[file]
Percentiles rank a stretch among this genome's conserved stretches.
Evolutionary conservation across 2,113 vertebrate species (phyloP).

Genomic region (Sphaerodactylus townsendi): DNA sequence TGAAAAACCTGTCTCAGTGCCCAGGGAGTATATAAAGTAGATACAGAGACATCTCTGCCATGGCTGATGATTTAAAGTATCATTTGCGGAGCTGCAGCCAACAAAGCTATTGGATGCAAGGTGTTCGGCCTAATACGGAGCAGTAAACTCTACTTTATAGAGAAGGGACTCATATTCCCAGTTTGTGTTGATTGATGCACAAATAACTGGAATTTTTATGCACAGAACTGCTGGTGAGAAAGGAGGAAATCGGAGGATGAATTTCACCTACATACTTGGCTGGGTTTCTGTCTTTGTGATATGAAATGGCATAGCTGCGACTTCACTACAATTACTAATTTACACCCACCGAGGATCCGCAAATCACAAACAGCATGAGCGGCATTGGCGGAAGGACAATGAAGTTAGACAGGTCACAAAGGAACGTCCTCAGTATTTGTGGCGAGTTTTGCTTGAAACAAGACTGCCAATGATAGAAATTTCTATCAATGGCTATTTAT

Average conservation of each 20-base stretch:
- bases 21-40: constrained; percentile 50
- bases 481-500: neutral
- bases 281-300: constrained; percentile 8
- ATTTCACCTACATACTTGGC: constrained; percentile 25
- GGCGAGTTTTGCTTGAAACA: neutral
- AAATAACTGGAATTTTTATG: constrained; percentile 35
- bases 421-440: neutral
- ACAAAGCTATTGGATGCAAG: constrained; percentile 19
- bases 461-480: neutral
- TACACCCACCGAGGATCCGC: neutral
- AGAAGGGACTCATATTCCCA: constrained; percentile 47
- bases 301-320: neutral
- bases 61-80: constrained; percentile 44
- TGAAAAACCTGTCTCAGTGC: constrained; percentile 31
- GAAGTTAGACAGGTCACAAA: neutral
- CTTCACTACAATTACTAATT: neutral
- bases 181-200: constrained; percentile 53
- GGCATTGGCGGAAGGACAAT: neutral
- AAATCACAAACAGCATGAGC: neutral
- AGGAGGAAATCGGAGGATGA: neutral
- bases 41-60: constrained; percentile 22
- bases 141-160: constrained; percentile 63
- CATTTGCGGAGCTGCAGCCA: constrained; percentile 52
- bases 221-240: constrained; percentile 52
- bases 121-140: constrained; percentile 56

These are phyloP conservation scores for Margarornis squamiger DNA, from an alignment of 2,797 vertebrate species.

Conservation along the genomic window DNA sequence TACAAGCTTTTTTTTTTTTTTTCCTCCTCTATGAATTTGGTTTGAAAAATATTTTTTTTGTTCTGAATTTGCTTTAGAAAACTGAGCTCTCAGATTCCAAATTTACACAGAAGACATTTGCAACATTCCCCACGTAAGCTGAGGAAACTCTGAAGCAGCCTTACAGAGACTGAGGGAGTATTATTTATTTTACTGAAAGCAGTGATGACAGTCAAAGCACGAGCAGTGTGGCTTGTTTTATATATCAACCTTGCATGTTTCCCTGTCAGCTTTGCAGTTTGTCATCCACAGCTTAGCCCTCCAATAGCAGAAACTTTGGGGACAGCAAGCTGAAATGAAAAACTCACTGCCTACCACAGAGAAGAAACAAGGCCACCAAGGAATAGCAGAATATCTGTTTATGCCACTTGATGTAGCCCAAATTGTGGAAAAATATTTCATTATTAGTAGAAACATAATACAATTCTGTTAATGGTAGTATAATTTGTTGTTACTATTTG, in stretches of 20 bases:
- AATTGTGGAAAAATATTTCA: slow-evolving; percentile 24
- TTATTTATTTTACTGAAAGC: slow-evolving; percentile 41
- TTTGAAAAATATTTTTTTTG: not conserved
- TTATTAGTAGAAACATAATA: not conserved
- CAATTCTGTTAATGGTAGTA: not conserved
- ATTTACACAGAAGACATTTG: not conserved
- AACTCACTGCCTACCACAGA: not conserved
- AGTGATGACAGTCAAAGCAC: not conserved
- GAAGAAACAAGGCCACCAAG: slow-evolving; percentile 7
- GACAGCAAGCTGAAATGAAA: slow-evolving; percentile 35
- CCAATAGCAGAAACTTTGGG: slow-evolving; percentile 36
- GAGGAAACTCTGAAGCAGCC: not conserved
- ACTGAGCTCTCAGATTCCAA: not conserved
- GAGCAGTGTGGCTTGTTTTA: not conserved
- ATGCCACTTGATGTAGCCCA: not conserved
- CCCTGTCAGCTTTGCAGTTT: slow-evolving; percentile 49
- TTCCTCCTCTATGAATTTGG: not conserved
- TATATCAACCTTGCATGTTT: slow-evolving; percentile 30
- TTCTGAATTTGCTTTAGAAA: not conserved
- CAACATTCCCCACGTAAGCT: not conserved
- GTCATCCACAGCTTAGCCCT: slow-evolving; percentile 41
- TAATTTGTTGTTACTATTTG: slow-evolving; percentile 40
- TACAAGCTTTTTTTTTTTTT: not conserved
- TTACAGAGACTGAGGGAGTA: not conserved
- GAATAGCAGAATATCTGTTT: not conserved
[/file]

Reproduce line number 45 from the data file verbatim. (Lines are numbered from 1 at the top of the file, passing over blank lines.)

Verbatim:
- GAGCAGTGTGGCTTGTTTTA: not conserved